The Disciple

by JOSEPH HARRIS - September 27, 2020


White wisps of clouds dot the ocean blue sky, and towering evergreens spread as far as the eye can see. The occasional mountain looks down on man as God looks down on Earth. Nature triumphing over man, she sits upon her throne with the state of Oregon gently lying in her hand.


A servant of Nature, he views his humble log cabin as a castle in Nature’s kingdom and himself as Nature’s knight. The evergreens that envelop his house are the walls that protect his castle, and the wildlife that scurry about are his fellow citizens. Grandpa Jack is especially keen on the youngest child, his grandson, mostly because he has an attentive ear and a deep love for family. Every Saturday the grandson calls Grandpa Jack, not out of obligation, but sincere interest into what the old man has to say. This simple gesture of calling on a regular basis means more to the old man than the grandchild could ever know. Hearing the voice of his son’s son makes the countless miles between them only a few feet—a distance shortened by love.


This Saturday was no different, and the instant Grandpa heard the insistent ringing of his ancient 1987 dial telephone, a grin emerged from his wrinkled countenance. After they exchanged greetings, they talked about everything from the Oregon Packers to the fish in the lake, until the grandchild asked a question that changed the demeanor of the conversation from casual to contemplative. “Grandpa, why live in Oregon when it’s so far away?”


Taken aback by the question, Grandpa Jack had to pause and consider his words carefully. He knew this was the perfect opportunity to impart his own two cents onto the child.


“Well, ‘cause in Oregon, I’m free.”


The child, with a quizzical tone, remarked, “You’re yanking my chain, you can’t be free’er than me.”


“Oh, boy, you’re oh so wrong. In Oregon, there ain’t a chain shackled to my arm with the phone on the other end. I ain’t forced to live any way, but one way—the free way. I don’t go to Church, I don’t slave for a boss. That’s right, I am as free as I can be, as long as I respec’ Nature.”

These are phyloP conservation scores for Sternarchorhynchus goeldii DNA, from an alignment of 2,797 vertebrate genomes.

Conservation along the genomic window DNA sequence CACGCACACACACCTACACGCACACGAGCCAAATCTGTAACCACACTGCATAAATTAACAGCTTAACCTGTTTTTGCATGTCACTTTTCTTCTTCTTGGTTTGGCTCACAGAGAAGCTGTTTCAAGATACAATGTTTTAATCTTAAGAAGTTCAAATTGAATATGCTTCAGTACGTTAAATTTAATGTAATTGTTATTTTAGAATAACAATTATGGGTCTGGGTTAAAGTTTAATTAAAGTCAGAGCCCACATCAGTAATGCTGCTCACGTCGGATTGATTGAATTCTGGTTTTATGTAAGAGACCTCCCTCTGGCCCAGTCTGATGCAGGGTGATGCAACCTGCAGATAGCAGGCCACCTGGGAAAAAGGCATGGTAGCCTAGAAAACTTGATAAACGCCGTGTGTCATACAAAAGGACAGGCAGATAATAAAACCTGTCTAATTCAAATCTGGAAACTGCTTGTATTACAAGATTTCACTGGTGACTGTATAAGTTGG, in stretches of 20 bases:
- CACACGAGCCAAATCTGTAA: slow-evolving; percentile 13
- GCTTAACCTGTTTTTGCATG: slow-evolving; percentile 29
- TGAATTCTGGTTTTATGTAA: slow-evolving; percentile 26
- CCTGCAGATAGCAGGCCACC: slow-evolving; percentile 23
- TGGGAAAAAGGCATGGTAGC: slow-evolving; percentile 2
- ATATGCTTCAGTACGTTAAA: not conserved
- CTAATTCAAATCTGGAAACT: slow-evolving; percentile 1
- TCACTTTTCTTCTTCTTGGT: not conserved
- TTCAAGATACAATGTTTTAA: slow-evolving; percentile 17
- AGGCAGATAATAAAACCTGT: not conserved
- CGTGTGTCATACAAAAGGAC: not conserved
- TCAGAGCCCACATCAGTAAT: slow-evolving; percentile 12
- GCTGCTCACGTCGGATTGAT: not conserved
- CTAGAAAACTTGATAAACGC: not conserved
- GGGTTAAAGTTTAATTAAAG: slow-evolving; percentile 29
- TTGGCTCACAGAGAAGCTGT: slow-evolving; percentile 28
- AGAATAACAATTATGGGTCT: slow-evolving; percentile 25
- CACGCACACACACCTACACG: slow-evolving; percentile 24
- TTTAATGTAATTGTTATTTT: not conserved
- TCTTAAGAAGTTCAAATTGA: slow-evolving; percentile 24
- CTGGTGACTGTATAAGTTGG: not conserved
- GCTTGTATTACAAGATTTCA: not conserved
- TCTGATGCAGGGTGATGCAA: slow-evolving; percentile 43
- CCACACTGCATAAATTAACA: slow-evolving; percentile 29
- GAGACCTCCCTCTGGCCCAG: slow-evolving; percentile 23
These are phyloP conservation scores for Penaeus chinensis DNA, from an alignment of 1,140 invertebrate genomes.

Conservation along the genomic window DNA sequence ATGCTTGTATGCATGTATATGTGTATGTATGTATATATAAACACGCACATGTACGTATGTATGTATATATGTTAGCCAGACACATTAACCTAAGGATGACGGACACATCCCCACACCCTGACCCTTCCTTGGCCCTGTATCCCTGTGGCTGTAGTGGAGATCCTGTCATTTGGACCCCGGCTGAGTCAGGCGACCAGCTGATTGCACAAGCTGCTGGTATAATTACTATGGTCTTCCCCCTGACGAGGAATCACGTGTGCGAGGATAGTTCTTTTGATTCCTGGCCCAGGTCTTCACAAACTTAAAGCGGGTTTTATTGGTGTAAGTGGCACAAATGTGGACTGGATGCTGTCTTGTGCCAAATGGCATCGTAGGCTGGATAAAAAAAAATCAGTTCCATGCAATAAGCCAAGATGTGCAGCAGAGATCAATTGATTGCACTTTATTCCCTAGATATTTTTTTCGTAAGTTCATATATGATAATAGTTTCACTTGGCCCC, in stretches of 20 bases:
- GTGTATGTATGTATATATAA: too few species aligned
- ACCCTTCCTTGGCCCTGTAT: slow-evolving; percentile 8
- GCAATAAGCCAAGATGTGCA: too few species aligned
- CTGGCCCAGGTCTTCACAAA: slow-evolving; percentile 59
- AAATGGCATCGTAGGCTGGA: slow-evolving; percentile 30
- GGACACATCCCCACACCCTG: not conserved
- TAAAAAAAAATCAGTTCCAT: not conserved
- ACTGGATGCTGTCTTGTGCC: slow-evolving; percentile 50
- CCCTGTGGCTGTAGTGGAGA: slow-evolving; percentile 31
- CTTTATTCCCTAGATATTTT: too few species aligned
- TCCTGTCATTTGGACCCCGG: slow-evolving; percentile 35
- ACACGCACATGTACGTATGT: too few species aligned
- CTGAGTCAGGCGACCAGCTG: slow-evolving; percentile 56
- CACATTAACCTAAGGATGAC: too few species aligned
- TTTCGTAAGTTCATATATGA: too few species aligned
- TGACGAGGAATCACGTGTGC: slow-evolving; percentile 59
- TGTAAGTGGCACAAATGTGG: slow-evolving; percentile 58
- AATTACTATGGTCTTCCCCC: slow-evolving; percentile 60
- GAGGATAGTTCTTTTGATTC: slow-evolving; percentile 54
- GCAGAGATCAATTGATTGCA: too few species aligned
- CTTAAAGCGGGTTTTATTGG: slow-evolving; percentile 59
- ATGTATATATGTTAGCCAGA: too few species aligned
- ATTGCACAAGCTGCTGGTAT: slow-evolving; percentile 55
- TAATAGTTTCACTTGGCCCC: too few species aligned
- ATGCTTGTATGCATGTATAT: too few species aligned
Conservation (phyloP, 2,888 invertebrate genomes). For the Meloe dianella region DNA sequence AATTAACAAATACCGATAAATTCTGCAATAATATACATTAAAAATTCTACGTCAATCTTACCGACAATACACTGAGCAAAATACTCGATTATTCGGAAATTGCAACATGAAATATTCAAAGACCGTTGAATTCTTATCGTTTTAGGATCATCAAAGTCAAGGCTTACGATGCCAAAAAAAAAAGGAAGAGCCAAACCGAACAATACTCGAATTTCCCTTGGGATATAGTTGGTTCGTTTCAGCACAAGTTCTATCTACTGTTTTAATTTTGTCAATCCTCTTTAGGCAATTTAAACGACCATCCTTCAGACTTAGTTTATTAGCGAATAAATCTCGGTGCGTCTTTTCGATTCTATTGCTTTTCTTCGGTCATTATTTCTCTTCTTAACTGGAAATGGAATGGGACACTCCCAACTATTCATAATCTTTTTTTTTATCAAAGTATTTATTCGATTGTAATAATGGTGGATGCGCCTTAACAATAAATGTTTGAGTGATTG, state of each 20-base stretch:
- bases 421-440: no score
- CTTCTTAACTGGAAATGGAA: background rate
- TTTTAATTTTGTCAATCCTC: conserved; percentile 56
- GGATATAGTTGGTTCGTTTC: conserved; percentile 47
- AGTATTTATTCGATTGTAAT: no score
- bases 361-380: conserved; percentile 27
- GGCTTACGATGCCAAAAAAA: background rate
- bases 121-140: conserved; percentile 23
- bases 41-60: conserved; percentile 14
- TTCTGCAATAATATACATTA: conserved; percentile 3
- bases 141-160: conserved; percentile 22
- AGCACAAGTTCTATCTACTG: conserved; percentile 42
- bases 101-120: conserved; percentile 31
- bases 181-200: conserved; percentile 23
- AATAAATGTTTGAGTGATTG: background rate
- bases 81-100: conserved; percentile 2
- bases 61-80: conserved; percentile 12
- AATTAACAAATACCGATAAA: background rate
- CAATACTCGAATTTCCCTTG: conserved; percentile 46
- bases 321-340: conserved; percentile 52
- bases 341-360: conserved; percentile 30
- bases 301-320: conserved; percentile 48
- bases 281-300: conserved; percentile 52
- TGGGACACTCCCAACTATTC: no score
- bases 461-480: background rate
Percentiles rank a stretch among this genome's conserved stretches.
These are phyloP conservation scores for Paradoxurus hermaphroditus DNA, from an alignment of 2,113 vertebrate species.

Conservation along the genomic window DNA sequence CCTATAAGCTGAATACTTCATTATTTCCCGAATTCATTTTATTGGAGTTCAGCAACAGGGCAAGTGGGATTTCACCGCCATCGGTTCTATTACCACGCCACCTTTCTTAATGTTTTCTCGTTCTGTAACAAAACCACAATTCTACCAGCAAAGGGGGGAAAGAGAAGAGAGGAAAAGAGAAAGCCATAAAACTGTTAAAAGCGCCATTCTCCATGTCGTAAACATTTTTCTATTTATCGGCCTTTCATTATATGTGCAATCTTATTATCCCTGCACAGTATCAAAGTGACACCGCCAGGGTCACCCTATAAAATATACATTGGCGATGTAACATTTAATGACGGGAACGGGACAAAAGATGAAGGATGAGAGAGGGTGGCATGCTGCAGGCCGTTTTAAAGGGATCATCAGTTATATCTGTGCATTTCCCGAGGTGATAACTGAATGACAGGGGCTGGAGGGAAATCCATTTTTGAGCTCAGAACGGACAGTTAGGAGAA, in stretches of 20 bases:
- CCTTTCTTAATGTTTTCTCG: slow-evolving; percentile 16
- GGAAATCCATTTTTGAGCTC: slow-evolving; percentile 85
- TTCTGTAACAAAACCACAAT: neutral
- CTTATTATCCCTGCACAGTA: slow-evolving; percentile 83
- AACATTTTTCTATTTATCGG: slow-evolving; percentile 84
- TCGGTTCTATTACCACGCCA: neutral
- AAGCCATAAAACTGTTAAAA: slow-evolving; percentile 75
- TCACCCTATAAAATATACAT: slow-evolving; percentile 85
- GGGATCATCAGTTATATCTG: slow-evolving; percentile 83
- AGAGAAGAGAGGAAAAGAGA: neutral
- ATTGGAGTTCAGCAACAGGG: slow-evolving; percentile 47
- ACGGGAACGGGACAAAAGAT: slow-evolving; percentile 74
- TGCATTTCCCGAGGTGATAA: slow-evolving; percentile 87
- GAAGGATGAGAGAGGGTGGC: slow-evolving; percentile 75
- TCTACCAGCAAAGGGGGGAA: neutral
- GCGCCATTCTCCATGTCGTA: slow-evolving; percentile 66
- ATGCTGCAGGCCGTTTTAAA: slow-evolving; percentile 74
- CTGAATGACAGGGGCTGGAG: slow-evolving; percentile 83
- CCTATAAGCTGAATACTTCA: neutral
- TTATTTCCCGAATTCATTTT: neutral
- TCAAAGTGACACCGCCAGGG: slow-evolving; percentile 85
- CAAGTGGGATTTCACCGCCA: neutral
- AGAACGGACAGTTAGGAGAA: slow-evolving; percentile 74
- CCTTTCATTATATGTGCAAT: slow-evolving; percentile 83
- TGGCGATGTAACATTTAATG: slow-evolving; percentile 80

“Grandpa, how can you respect Nature if Nature’s not a person?!”


Eagerly, Grandpa Jack snatched the opportunity to explain the heart and soul of his own philosophy. Fervidly, he continued, “Child, Nature is the Alpha and Omega in Oregon. Nature is the essence of freedom. Nature don’t have any laws or taxes or demands. Nature gives peace, life, freedom to all in her kingdom. Nature ain’t a person, but that doesn't mean it don’t deserve respec’.”


A few minutes passed in awkward silence, both parties waiting for the other to speak, until the boy interrupted once more, “Grandpa, you're still not making a whole lotta sense.”


With a sigh, Grandpa mused, “You'll just have to come visit for yourself.”


And later that same summer, the grandson did visit. Grandpa Jack showed him the bright, blooming wildflowers. He taught him how to spot the agile frolicing deer. He showed him the stickiness of the sap on the overbearing evergreens. He showed him the everlasting beauty of Nature’s gift to man. The boy was struck with awe as he experienced the true meaning of the great outdoors and Grandpa Jack smiled, knowing Nature had gained another knight.

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